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The People of the State of New York v. Byron Howard

SUPREME COURT OF THE STATE OF NEW YORK Appellate Division, Fourth Judicial Department


February 10, 2012

THE PEOPLE OF THE STATE OF NEW YORK,
RESPONDENT,
v.
BYRON HOWARD,
DEFENDANT-APPELLANT.

Appeal from a judgment of the Erie County Court (Michael L. D'Amico, J.), rendered January 14, 2010.

People v Howard

Decided on February 10, 2012

Appellate Division, Fourth Department

Published by New York State Law Reporting Bureau pursuant to Judiciary Law § 431.

This opinion is uncorrected and subject to revision before publication in the Official Reports.

PRESENT: CENTRA, J.P., FAHEY, PERADOTTO, CARNI, AND MARTOCHE, JJ.

The judgment convicted defendant, upon a non-jury verdict, of murder in the first degree (two counts), murder in the second degree (four counts), burglary in the first degree, arson in the third degree and criminal possession of a weapon in the second degree.

It is hereby ORDERED that the judgment so appealed from is unanimously modified on the law by reversing those parts convicting defendant of murder in the second degree under counts three and four of the indictment and dismissing those counts and as modified the judgment is affirmed.

Memorandum: Defendant appeals from a judgment convicting him upon a non-jury verdict of, inter alia, two counts of murder in the first degree (Penal Law § 125.27 [1] [a] [viii]; [b]) and four counts of murder in the second degree (§ 125.25 [1], [3]). The evidence established that defendant entered the home of his ex-girlfriend and waited for several hours until she returned home with her current boyfriend, at which time he shot them both and set her house on fire. Viewing the evidence in light of the elements of the crimes in this bench trial (see People v Danielson, 9 NY3d 342, 349), we conclude that the verdict is not against the weight of the evidence (see generally People v Bleakley, 69 NY2d 490, 495). We reject the contention of defendant that he was denied effective assistance of counsel based on defense counsel's failure to object to certain hearsay testimony, his elicitation of hearsay testimony on cross-examination, or his failure to call a certain witness. Rather, viewing the evidence, the law and the circumstances of this case, in totality and as of the time of the representation, we conclude that defendant received meaningful representation (see generally People v Baldi, 54 NY2d 137, 147).

We agree with defendant that County Court erred in allowing a fire marshall to testify regarding six categories of motivation for setting a fire, including revenge and crime concealment. The People failed to demonstrate that those categories are "generally accepted in the scientific community . . . or that the subject is beyond the ordinary ken of the [trier of fact]" (People v Avellanet, 242 AD2d 865, 865, lv denied 91 NY2d 868). We conclude, however, that the error is harmless inasmuch as the evidence of defendant's guilt is overwhelming and there is no significant probability that, absent the error, the court would have acquitted defendant (see id.; see generally People v Crimmins, 36 NY2d 230, 241-242). Defendant's further contention that the fire marshall improperly testified that he eliminated all causes of the fire except the "human element" is not preserved for our review (see CPL 470.05 [2]) and, in any event, that contention is without merit (see generally People v Rivers, 18 NY3d 222).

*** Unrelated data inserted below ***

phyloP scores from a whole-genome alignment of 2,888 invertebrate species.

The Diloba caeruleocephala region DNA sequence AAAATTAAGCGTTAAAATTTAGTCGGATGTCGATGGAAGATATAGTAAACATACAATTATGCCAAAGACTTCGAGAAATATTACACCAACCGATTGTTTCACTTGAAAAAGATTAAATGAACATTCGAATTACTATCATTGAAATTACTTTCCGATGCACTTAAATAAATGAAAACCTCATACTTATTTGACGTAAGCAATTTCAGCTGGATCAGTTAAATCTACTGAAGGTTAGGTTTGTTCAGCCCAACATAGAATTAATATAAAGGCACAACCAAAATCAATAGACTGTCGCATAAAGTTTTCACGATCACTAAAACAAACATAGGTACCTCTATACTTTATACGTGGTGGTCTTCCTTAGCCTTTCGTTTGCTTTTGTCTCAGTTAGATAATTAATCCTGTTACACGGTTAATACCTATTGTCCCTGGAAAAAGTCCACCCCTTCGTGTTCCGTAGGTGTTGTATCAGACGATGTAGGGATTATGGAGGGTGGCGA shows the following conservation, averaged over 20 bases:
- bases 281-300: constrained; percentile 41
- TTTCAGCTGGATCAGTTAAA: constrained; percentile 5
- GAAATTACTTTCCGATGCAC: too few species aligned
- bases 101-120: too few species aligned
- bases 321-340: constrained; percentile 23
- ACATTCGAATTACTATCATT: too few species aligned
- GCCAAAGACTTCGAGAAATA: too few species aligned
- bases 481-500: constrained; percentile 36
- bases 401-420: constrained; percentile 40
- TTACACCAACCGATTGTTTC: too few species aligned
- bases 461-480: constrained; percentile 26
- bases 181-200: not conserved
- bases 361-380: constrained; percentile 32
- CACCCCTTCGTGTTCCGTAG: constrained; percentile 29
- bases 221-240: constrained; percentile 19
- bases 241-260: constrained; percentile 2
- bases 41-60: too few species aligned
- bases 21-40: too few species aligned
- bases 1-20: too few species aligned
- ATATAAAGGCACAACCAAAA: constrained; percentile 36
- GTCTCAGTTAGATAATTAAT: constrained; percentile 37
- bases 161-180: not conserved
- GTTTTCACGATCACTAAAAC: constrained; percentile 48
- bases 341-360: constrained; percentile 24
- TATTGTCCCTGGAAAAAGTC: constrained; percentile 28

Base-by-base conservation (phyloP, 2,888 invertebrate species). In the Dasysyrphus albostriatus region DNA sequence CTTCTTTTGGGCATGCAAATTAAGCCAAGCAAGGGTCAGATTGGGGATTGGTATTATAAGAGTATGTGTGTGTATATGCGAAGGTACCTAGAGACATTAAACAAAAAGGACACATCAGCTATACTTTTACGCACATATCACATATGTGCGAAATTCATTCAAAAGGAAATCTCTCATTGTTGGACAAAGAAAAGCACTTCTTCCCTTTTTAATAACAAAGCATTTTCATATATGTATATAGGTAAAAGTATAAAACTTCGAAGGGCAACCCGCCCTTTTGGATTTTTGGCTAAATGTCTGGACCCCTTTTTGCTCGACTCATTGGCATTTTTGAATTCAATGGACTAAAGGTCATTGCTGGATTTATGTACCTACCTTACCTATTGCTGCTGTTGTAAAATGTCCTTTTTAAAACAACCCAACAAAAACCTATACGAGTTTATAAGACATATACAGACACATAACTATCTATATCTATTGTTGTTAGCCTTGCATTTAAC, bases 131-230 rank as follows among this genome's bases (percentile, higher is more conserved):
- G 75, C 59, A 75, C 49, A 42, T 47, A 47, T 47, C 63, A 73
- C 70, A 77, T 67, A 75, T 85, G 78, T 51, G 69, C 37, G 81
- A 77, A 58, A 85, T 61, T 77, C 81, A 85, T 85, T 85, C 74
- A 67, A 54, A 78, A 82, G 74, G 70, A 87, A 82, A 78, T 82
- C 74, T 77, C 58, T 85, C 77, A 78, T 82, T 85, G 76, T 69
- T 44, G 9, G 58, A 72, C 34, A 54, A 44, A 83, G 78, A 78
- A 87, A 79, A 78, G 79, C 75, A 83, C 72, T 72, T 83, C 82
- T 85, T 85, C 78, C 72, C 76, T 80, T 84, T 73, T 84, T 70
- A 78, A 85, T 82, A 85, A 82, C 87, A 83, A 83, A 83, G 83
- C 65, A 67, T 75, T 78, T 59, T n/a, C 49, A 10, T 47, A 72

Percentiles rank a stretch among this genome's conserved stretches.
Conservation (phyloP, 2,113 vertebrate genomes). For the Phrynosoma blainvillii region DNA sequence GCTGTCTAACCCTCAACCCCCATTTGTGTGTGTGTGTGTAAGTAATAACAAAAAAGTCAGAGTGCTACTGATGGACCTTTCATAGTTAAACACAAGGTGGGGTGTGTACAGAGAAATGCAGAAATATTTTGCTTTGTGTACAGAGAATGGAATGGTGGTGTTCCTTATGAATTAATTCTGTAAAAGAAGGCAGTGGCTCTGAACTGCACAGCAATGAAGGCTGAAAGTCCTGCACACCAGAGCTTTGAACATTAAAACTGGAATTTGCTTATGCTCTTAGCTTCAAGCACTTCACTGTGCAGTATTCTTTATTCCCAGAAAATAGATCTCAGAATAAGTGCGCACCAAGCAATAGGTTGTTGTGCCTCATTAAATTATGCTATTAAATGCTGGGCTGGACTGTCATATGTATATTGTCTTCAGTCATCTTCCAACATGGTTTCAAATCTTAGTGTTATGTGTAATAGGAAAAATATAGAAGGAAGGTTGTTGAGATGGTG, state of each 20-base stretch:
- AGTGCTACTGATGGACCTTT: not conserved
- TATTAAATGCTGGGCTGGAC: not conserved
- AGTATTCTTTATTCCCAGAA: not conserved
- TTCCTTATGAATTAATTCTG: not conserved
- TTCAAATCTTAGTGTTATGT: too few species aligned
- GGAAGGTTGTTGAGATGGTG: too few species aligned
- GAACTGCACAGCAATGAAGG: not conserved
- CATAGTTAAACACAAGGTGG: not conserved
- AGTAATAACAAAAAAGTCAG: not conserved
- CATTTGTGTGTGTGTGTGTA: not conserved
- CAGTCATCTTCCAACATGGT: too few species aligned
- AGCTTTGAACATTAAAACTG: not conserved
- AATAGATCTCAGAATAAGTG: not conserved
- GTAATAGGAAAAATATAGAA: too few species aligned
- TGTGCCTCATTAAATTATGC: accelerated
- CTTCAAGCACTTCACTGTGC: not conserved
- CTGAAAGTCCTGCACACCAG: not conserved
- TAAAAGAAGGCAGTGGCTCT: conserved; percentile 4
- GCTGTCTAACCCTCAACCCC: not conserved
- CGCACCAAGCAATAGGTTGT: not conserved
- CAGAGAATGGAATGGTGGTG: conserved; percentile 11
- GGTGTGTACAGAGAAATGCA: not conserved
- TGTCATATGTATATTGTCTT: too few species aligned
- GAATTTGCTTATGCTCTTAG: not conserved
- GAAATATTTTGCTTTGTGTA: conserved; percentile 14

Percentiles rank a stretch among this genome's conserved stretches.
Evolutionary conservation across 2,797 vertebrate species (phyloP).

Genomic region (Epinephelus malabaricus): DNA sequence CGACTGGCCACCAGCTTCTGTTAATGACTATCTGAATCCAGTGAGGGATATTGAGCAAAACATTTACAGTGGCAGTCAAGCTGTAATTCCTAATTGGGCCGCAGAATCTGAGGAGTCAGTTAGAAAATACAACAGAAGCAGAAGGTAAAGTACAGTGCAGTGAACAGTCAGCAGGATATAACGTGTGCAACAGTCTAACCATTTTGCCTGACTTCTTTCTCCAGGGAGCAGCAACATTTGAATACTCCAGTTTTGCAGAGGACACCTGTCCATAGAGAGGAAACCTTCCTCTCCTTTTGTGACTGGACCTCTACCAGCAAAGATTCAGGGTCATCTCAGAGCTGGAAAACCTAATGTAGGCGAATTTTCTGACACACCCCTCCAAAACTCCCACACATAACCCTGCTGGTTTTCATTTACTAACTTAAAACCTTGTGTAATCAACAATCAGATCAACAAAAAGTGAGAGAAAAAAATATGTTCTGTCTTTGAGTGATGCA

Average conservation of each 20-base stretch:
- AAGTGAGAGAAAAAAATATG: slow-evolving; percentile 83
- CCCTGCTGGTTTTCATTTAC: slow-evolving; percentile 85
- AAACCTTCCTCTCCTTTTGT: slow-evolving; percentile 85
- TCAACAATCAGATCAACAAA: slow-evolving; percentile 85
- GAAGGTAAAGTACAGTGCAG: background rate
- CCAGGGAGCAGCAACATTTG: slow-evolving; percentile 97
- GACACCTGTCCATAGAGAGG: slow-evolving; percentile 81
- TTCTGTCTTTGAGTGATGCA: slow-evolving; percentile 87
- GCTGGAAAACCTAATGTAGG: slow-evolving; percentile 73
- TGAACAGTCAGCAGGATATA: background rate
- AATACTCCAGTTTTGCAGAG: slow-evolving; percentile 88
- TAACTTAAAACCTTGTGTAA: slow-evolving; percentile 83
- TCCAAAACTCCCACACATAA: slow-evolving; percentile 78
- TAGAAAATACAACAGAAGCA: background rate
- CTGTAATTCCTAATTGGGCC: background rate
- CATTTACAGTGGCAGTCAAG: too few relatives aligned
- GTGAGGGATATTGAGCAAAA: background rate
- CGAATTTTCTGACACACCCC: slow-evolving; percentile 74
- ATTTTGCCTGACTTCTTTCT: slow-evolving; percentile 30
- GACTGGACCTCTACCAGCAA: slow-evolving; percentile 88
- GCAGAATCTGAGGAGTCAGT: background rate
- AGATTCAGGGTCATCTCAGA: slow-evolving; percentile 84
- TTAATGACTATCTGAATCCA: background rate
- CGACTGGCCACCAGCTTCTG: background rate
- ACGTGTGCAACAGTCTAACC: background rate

As the People correctly concede, however, those parts of the judgment convicting defendant of murder in the second degree under counts three and four of the indictment must be reversed and those counts dismissed because they are inclusory concurrent counts of the two murder in the first degree counts (see CPL 300.40 [3] [b]; People v Pierre, 37 AD3d 1172, lv denied 8 NY3d 989; see generally People v Miller, 6 NY3d 295, 300-303). We therefore modify the judgment accordingly. In addition, we note that the certificate of conviction incorrectly recites that defendant was convicted of criminal possession of a weapon in the second degree under Penal Law § 265.03 (1), and it must therefore be amended to reflect that he was convicted of that crime under Penal Law § 265.03 (3) (see People v Saxton, 32 AD3d 1286). We have considered defendant's remaining contentions and conclude that they are without merit.

Entered: February 10, 2012

Frances E. Cafarell Clerk of the Court

20120210

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